Glynwood President Kathleen Finlay and Senior Director of Glynwood's Farm Lynda Prim travel to Colorado and New Mexico for the Slow Food Nations conference as well as a chance to connect with farmers in the Southwest.
Glynwood hosts Food & Farm Day, an annual open house in which 400 community members visit our property for a day of learning and farm fun.
The Glynwood Center for Regional Food and Farming hosts first "mother site" visit to test amaranth seed varieties as part of our Kitchen Cultivars Project.
The Glynwood Center for Regional Food and Farming hosts Pasture and Soil Health Field Day.
James Beard Foundation continues its tradition of coming to Glynwood to teach a diverse cohort of chefs about creating an equitable food system.
New York City's renowned Gramercy Tavern sends staff to The Glynwood Center for Regional Food and Farming to foster community through food and cider, as well as prepare a special farm dinner.
New and beginning farmers in the Hudson Valley form alliances thanks to Mid-Hudson CRAFT, an organization dedicated to building networks among fellow farmers in training.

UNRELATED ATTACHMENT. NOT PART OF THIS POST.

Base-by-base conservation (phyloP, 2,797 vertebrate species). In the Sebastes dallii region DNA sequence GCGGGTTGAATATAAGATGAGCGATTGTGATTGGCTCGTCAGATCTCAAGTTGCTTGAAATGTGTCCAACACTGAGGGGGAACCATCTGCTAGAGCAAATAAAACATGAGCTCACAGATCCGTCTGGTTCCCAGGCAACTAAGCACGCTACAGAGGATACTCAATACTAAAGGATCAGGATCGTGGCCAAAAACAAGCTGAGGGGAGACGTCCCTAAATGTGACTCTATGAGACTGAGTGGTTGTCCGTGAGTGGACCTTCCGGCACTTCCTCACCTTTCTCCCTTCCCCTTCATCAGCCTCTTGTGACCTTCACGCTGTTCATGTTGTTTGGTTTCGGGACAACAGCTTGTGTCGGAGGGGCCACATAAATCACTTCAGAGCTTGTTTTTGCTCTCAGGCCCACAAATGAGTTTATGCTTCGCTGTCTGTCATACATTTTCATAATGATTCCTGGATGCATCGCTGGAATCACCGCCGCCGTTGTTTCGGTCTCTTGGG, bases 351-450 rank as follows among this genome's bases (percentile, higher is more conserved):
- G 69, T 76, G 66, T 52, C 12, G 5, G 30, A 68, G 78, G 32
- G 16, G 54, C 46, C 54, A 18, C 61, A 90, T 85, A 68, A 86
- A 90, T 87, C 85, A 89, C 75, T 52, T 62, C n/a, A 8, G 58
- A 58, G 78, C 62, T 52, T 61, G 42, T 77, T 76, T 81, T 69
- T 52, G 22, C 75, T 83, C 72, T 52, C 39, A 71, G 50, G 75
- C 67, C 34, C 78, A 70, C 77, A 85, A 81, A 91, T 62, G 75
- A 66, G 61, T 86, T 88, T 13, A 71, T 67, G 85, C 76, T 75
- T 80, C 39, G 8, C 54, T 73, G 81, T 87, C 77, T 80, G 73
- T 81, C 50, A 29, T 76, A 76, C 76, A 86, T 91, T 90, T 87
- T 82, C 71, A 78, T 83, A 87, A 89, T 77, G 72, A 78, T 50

Senior Director of Glynwood's Farm, Lynda Prim, explains the benefits of the keyline plow in keeping soil healthy and conducive to farming.
A photo essay documenting the process of building chicken tractors at The Glynwood Center for Regional Food and Farming.
Glynwood's director of Farm Stewardship Dave Llewellyn explains how a return to delayed pasture mowing practices results in good news for ground nesting birds.
Senior Director of Glynwood's Farm Lynda Prim shares her thoughts on the relationship between climate change and resilient farming in anticipation of a public conversation that she'll be leading on the topic.
Glynwood President Kathleen Finlay shares some words on the new ways we are describing the work we do to ensure that the Hudson Valley continues to be defined by food and farming.
The Glynwood Center for Regional Food and Farming celebrates the upcoming Cider Week from June 7th through 16th. The event, produced by New York Cider Association, showcases the Hudson Valley as a central location for cider production.
Glynwood's Kitchen Cultivars project tests the viability of growing Amaranth in the Hudson Valley! Plus other Spring 2019 updates.
For the first installment of Meet Your Apprentices for this season, Glynwood introduces Livestock Team Member Eli and Vegetable Production Team Member Kione.
Here are the six key takeaways regarding the current issues affecting Community Supported Agriculture in the Hudson Valley.